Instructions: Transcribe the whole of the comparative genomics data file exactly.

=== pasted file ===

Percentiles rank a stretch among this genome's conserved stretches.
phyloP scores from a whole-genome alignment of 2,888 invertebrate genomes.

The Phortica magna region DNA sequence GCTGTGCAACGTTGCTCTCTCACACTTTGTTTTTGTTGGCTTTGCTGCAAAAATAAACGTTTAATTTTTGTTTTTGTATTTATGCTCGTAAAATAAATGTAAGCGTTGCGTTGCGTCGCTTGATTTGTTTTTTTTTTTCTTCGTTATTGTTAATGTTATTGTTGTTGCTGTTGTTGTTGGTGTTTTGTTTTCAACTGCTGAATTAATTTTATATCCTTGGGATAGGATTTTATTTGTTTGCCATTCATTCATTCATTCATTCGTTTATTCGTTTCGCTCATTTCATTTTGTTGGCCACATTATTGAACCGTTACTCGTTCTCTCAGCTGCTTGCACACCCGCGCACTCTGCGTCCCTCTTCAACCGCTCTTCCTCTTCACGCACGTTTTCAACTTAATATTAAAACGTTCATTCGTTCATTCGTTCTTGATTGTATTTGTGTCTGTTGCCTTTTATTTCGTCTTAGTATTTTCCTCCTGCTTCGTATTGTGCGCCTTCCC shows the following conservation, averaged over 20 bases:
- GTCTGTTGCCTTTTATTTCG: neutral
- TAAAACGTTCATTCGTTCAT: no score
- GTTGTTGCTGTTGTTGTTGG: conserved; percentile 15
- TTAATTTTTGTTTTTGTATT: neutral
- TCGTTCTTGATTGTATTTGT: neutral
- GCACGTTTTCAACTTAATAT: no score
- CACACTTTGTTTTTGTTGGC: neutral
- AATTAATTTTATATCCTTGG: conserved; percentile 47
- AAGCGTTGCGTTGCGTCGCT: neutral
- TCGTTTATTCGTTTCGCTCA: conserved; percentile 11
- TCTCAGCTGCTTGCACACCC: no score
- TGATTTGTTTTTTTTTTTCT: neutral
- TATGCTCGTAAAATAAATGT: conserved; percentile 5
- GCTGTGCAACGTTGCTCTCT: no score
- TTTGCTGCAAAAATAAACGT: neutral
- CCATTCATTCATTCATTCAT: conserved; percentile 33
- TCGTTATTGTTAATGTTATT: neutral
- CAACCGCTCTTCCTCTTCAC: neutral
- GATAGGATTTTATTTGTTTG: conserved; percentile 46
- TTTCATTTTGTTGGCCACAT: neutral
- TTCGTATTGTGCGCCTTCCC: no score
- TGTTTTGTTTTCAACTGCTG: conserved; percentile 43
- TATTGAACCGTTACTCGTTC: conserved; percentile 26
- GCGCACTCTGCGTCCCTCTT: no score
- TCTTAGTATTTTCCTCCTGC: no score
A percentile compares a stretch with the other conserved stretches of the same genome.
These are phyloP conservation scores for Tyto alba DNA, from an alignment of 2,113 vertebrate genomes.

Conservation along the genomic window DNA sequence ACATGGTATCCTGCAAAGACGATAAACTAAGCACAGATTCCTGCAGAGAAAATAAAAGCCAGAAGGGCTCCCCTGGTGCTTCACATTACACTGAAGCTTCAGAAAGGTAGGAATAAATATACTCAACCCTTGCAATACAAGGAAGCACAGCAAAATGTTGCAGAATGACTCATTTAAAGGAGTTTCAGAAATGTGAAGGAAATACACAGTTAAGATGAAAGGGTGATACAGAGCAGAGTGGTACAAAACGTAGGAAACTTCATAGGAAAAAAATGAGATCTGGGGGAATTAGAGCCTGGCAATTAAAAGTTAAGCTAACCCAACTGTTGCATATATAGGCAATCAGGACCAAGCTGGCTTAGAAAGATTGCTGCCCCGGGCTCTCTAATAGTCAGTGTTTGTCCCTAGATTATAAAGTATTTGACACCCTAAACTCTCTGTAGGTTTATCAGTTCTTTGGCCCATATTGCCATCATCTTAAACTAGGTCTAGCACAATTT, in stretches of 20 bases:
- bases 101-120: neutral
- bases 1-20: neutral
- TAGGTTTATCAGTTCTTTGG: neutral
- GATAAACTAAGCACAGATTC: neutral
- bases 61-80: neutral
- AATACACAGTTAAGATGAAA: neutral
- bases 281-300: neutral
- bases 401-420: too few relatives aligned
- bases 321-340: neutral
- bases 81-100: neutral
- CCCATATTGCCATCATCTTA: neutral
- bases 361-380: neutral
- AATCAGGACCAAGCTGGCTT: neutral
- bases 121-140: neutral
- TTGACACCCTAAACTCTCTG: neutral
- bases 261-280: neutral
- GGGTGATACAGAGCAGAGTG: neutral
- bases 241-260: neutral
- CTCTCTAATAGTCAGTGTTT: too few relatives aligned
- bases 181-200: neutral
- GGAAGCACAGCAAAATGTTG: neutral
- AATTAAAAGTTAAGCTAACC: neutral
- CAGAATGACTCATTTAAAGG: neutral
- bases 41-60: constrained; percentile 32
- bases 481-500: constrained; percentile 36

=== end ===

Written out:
Percentiles rank a stretch among this genome's conserved stretches.
phyloP scores from a whole-genome alignment of 2,888 invertebrate genomes.

The Phortica magna region DNA sequence GCTGTGCAACGTTGCTCTCTCACACTTTGTTTTTGTTGGCTTTGCTGCAAAAATAAACGTTTAATTTTTGTTTTTGTATTTATGCTCGTAAAATAAATGTAAGCGTTGCGTTGCGTCGCTTGATTTGTTTTTTTTTTTCTTCGTTATTGTTAATGTTATTGTTGTTGCTGTTGTTGTTGGTGTTTTGTTTTCAACTGCTGAATTAATTTTATATCCTTGGGATAGGATTTTATTTGTTTGCCATTCATTCATTCATTCATTCGTTTATTCGTTTCGCTCATTTCATTTTGTTGGCCACATTATTGAACCGTTACTCGTTCTCTCAGCTGCTTGCACACCCGCGCACTCTGCGTCCCTCTTCAACCGCTCTTCCTCTTCACGCACGTTTTCAACTTAATATTAAAACGTTCATTCGTTCATTCGTTCTTGATTGTATTTGTGTCTGTTGCCTTTTATTTCGTCTTAGTATTTTCCTCCTGCTTCGTATTGTGCGCCTTCCC shows the following conservation, averaged over 20 bases:
- GTCTGTTGCCTTTTATTTCG: neutral
- TAAAACGTTCATTCGTTCAT: no score
- GTTGTTGCTGTTGTTGTTGG: conserved; percentile 15
- TTAATTTTTGTTTTTGTATT: neutral
- TCGTTCTTGATTGTATTTGT: neutral
- GCACGTTTTCAACTTAATAT: no score
- CACACTTTGTTTTTGTTGGC: neutral
- AATTAATTTTATATCCTTGG: conserved; percentile 47
- AAGCGTTGCGTTGCGTCGCT: neutral
- TCGTTTATTCGTTTCGCTCA: conserved; percentile 11
- TCTCAGCTGCTTGCACACCC: no score
- TGATTTGTTTTTTTTTTTCT: neutral
- TATGCTCGTAAAATAAATGT: conserved; percentile 5
- GCTGTGCAACGTTGCTCTCT: no score
- TTTGCTGCAAAAATAAACGT: neutral
- CCATTCATTCATTCATTCAT: conserved; percentile 33
- TCGTTATTGTTAATGTTATT: neutral
- CAACCGCTCTTCCTCTTCAC: neutral
- GATAGGATTTTATTTGTTTG: conserved; percentile 46
- TTTCATTTTGTTGGCCACAT: neutral
- TTCGTATTGTGCGCCTTCCC: no score
- TGTTTTGTTTTCAACTGCTG: conserved; percentile 43
- TATTGAACCGTTACTCGTTC: conserved; percentile 26
- GCGCACTCTGCGTCCCTCTT: no score
- TCTTAGTATTTTCCTCCTGC: no score
A percentile compares a stretch with the other conserved stretches of the same genome.
These are phyloP conservation scores for Tyto alba DNA, from an alignment of 2,113 vertebrate genomes.

Conservation along the genomic window DNA sequence ACATGGTATCCTGCAAAGACGATAAACTAAGCACAGATTCCTGCAGAGAAAATAAAAGCCAGAAGGGCTCCCCTGGTGCTTCACATTACACTGAAGCTTCAGAAAGGTAGGAATAAATATACTCAACCCTTGCAATACAAGGAAGCACAGCAAAATGTTGCAGAATGACTCATTTAAAGGAGTTTCAGAAATGTGAAGGAAATACACAGTTAAGATGAAAGGGTGATACAGAGCAGAGTGGTACAAAACGTAGGAAACTTCATAGGAAAAAAATGAGATCTGGGGGAATTAGAGCCTGGCAATTAAAAGTTAAGCTAACCCAACTGTTGCATATATAGGCAATCAGGACCAAGCTGGCTTAGAAAGATTGCTGCCCCGGGCTCTCTAATAGTCAGTGTTTGTCCCTAGATTATAAAGTATTTGACACCCTAAACTCTCTGTAGGTTTATCAGTTCTTTGGCCCATATTGCCATCATCTTAAACTAGGTCTAGCACAATTT, in stretches of 20 bases:
- bases 101-120: neutral
- bases 1-20: neutral
- TAGGTTTATCAGTTCTTTGG: neutral
- GATAAACTAAGCACAGATTC: neutral
- bases 61-80: neutral
- AATACACAGTTAAGATGAAA: neutral
- bases 281-300: neutral
- bases 401-420: too few relatives aligned
- bases 321-340: neutral
- bases 81-100: neutral
- CCCATATTGCCATCATCTTA: neutral
- bases 361-380: neutral
- AATCAGGACCAAGCTGGCTT: neutral
- bases 121-140: neutral
- TTGACACCCTAAACTCTCTG: neutral
- bases 261-280: neutral
- GGGTGATACAGAGCAGAGTG: neutral
- bases 241-260: neutral
- CTCTCTAATAGTCAGTGTTT: too few relatives aligned
- bases 181-200: neutral
- GGAAGCACAGCAAAATGTTG: neutral
- AATTAAAAGTTAAGCTAACC: neutral
- CAGAATGACTCATTTAAAGG: neutral
- bases 41-60: constrained; percentile 32
- bases 481-500: constrained; percentile 36